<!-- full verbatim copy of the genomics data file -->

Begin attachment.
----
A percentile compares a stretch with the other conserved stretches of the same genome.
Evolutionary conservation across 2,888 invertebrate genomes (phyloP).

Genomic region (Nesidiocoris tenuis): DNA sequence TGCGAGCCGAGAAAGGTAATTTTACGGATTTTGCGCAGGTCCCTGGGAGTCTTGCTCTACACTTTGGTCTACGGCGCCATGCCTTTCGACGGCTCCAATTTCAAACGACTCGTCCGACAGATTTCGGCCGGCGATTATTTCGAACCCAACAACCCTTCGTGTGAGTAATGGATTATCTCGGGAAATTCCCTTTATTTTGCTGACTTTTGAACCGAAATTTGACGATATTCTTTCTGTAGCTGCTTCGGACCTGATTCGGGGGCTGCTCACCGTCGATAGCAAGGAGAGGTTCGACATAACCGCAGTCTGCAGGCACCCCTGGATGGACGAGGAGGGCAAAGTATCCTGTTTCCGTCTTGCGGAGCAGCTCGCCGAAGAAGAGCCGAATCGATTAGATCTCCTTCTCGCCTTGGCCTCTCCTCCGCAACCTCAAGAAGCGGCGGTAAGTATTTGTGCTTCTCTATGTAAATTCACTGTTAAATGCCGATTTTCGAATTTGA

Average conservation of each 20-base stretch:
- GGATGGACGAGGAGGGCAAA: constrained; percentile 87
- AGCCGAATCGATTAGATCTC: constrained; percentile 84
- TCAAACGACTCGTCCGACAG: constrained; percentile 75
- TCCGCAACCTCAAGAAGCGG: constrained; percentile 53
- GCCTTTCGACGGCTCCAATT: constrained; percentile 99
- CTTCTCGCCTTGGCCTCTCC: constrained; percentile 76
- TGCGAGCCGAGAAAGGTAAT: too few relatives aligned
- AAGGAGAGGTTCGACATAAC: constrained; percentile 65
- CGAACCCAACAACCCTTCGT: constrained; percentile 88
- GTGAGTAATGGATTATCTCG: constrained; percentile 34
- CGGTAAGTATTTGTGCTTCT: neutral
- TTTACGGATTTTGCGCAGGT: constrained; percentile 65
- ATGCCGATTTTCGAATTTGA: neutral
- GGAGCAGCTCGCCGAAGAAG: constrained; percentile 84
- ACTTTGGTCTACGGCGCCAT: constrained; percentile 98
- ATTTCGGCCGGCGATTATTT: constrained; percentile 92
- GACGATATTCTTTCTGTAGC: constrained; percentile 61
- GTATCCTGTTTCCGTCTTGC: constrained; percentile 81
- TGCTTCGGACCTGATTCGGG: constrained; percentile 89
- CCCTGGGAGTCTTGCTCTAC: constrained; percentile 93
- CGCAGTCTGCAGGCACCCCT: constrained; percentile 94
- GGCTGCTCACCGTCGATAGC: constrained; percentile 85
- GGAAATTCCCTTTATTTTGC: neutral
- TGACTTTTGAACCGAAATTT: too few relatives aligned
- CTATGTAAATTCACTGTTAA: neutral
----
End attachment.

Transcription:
A percentile compares a stretch with the other conserved stretches of the same genome.
Evolutionary conservation across 2,888 invertebrate genomes (phyloP).

Genomic region (Nesidiocoris tenuis): DNA sequence TGCGAGCCGAGAAAGGTAATTTTACGGATTTTGCGCAGGTCCCTGGGAGTCTTGCTCTACACTTTGGTCTACGGCGCCATGCCTTTCGACGGCTCCAATTTCAAACGACTCGTCCGACAGATTTCGGCCGGCGATTATTTCGAACCCAACAACCCTTCGTGTGAGTAATGGATTATCTCGGGAAATTCCCTTTATTTTGCTGACTTTTGAACCGAAATTTGACGATATTCTTTCTGTAGCTGCTTCGGACCTGATTCGGGGGCTGCTCACCGTCGATAGCAAGGAGAGGTTCGACATAACCGCAGTCTGCAGGCACCCCTGGATGGACGAGGAGGGCAAAGTATCCTGTTTCCGTCTTGCGGAGCAGCTCGCCGAAGAAGAGCCGAATCGATTAGATCTCCTTCTCGCCTTGGCCTCTCCTCCGCAACCTCAAGAAGCGGCGGTAAGTATTTGTGCTTCTCTATGTAAATTCACTGTTAAATGCCGATTTTCGAATTTGA

Average conservation of each 20-base stretch:
- GGATGGACGAGGAGGGCAAA: constrained; percentile 87
- AGCCGAATCGATTAGATCTC: constrained; percentile 84
- TCAAACGACTCGTCCGACAG: constrained; percentile 75
- TCCGCAACCTCAAGAAGCGG: constrained; percentile 53
- GCCTTTCGACGGCTCCAATT: constrained; percentile 99
- CTTCTCGCCTTGGCCTCTCC: constrained; percentile 76
- TGCGAGCCGAGAAAGGTAAT: too few relatives aligned
- AAGGAGAGGTTCGACATAAC: constrained; percentile 65
- CGAACCCAACAACCCTTCGT: constrained; percentile 88
- GTGAGTAATGGATTATCTCG: constrained; percentile 34
- CGGTAAGTATTTGTGCTTCT: neutral
- TTTACGGATTTTGCGCAGGT: constrained; percentile 65
- ATGCCGATTTTCGAATTTGA: neutral
- GGAGCAGCTCGCCGAAGAAG: constrained; percentile 84
- ACTTTGGTCTACGGCGCCAT: constrained; percentile 98
- ATTTCGGCCGGCGATTATTT: constrained; percentile 92
- GACGATATTCTTTCTGTAGC: constrained; percentile 61
- GTATCCTGTTTCCGTCTTGC: constrained; percentile 81
- TGCTTCGGACCTGATTCGGG: constrained; percentile 89
- CCCTGGGAGTCTTGCTCTAC: constrained; percentile 93
- CGCAGTCTGCAGGCACCCCT: constrained; percentile 94
- GGCTGCTCACCGTCGATAGC: constrained; percentile 85
- GGAAATTCCCTTTATTTTGC: neutral
- TGACTTTTGAACCGAAATTT: too few relatives aligned
- CTATGTAAATTCACTGTTAA: neutral